Testimony of Professor Elizabeth Warren, Leo Gottlieb Professor of Law, Harvard University

House Financial Services Committee
“Regulatory Restructuring: Enhancing Consumer Financial Products Regulation”
Wednesday, June 24, 2009
My name is Elizabeth Warren. I’m the Leo Gottlieb Professor of Law at Harvard University and the Chair of the Congressional Oversight Panel.
Washington is a complicated place, and this Committee deals with its fair share of complicated issues. But we are here today because of a problem that can be explained in five blunt words: the credit market is broken.
That problem not only caused the current financial crisis, but it threatens to perpetuate the crisis and also trigger similar economic tragedy in the future.
I’m not here today to talk about everyone who has gotten into trouble on a credit card or who has a mortgage that is too big. The need for personal responsibility is as strong as ever. If someone goes to the mall and charges thousands of dollars to buy things they can’t afford, they should have to deal with the consequences. And if someone signs on to buy a five-bedroom home with a spa bath and a media room that they can’t afford, they should lose it.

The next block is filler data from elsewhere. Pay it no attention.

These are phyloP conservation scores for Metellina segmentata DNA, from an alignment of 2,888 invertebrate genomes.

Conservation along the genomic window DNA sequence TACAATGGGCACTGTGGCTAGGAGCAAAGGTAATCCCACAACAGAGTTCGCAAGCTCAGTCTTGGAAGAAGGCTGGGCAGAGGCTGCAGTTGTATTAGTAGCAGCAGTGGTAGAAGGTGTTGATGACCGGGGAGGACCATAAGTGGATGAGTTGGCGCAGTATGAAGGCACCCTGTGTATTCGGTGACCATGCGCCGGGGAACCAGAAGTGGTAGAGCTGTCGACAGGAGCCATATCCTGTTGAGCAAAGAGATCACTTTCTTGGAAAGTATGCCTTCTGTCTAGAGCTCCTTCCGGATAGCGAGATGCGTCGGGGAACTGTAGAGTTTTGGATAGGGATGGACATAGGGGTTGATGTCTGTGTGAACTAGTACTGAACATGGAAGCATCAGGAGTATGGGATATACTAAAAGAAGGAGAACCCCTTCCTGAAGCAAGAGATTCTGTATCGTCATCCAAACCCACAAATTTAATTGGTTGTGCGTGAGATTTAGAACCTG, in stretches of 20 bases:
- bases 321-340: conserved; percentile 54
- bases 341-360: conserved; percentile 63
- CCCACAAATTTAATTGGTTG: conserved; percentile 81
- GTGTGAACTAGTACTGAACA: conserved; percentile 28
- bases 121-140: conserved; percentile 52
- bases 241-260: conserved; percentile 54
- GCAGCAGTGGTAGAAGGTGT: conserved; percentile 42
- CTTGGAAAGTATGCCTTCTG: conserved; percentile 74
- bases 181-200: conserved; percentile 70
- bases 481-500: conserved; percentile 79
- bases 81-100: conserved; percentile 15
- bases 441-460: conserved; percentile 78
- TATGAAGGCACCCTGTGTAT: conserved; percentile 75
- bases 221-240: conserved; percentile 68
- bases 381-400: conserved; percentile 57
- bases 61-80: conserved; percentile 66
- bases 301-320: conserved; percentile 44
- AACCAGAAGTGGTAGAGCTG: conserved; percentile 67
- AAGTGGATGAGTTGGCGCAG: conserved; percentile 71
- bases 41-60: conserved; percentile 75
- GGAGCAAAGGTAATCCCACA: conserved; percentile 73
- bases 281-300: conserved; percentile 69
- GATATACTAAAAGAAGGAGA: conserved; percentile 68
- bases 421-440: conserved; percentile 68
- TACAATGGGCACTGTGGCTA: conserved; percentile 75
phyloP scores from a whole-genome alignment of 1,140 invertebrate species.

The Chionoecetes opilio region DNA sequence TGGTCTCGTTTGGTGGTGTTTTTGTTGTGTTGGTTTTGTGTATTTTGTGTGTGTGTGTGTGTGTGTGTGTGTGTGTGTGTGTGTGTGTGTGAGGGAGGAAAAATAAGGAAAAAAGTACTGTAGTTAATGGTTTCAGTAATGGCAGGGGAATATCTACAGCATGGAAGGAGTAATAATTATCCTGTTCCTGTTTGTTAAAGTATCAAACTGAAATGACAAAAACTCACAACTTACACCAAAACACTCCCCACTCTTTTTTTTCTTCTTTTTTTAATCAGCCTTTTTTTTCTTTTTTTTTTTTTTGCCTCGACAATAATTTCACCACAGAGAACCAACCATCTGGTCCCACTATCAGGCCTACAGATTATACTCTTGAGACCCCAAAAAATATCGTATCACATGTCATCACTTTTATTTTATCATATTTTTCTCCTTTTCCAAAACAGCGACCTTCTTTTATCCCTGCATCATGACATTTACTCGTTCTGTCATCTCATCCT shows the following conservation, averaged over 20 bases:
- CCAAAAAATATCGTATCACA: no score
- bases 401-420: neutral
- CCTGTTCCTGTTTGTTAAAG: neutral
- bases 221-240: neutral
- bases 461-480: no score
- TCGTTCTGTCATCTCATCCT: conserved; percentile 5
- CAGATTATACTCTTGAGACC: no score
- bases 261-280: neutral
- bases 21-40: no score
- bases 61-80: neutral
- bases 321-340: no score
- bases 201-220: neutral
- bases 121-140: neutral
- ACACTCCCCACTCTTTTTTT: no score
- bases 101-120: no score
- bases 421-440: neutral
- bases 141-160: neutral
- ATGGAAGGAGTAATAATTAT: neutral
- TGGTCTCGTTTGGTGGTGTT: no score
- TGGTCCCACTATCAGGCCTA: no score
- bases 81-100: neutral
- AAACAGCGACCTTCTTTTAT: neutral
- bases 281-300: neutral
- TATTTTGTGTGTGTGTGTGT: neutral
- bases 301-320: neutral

We are here today to talk about broken markets—and about the consequences of those broken markets for hard-working, play-by-the-rules families, for financial institutions competing on a skewed playing field, and for our entire economy.
We all know the value of a well-functioning market. It increases efficiencies and produces prosperity. But when a market is broken, the cost is enormous—not just for consumers, but for everyone.
I’m happy to be here today to talk about how I think we can help fix the broken credit market. And I can sum it up in four words: Consumer Financial Protection Agency.
Tricks and Traps Pricing
I’ve been around long enough to remember the old model of banking. It’s a model that most of us grew up with, as I did in Oklahoma. The model was simple and effective: consumers shopped around for products and terms, and lenders evaluated the creditworthiness of potential borrowers before making loans.
Today, the business model has shifted. Giant lenders “compete” for business by talking about nominal interest rates, free gifts, and warm feelings, but the fine print hides the things that really rake in the cash. Today’s business model is about making money through tricks and traps.
There are three problems with this new model.